Descendants of the Apache chief, Geronimo, have announced a lawsuit to reclaim the remains of the famous Indian leader from a U.S. military burial site as well from the reportedly hidden tomb of a secret Yale University society.
The lawsuit, filed in U.S. federal court this week, marks the 100th anniversary of the Apache leader's death during the Indian wars. The suit, filed by 20 of Geronimo's blood relatives, names U.S. President Barack Obama and Secretary of Defense Robert Gates among its defendants saying that they are responsible for keeping Geronimo's remains at an army base in Fort Sill, Oklahoma.
Geronimo's great-grandson Harlyn Geronimo, who is leading the efforts, has asked that the remains be released and returned to Geronimo's birthplace in the southwestern United States for a traditional Apache burial. "If our remains are not properly buried, in our tradition, the spirit is just wandering until a proper burial has been performed. The only way to put this to a closure is to release the remains and his spirit so that he can be taken back to his homeland on the Gila Mountains (Arizona-New Mexico)," he said.
The lawsuit also names the secret Yale University student society, Skull and Bones, in its case. The descendants cite long held claims that in 1918 three members of the group took bones and other items buried with Geronimo at Fort Sill and are holding them at the organization's headquarters in the eastern state of Connecticut.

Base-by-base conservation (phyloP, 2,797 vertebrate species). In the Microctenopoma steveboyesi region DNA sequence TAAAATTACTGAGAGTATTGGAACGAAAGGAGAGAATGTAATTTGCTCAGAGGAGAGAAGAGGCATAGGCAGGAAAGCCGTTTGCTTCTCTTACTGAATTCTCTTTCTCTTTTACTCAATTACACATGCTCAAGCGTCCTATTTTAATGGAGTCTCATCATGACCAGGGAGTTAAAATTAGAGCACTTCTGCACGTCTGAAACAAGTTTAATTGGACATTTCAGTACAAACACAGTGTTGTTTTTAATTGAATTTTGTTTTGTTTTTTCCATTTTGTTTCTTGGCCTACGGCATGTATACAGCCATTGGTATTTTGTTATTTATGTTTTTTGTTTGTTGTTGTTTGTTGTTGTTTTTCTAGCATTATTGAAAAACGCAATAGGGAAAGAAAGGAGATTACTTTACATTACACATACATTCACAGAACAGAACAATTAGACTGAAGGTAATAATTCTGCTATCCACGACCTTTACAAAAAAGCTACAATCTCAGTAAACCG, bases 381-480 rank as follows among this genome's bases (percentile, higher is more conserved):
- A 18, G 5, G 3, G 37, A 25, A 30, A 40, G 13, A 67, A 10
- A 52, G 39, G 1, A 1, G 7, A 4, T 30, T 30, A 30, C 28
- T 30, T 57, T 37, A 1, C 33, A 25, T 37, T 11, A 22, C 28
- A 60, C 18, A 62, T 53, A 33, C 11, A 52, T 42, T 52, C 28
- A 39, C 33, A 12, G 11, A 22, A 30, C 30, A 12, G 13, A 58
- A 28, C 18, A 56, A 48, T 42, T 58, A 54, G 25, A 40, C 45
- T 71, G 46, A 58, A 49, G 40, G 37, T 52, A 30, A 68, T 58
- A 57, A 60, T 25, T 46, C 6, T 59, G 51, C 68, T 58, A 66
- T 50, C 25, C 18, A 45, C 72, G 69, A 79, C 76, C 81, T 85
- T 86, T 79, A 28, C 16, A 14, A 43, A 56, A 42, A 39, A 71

Prescott Bush, the grandfather of former U.S. president George W. Bush was allegedly one of the men accused of stealing the items, but officials at Fort Sill have dismissed speculation that the grave was disturbed.
The group's lawyer, former attorney general Ramsey Clark, says the lawsuit will allow them to find out if the bones are in the group's possession. "It's a good time for them to come forward say yes, or no. If the answer is no then give us the evidence," he said.
Harlyn Geronimo says that he hopes the request for his ancestor's repatriation is taken under serious consideration by U.S. authorities. He says he has previously appealed to former President George W. Bush for help in the effort, but never received a reply. "I hope the people we actually filed on will take this seriously. I believe it's on their lap at this time to seriously consider our request to release the remains and perform our correct burial in the Gila wilderness," he said.
Geronimo was one of the last Native Americans to lead warriors in the fight against Mexican and American expansion into Apache lands. In 1886, he surrendered to the U.S. military on the understanding that he would be allowed to return to his homeland and tribe.
However, Geronimo was held for more than 20 years as a free-range prisoner of war in Fort Sill until his death from tuberculosis in 1909, at the age of 90.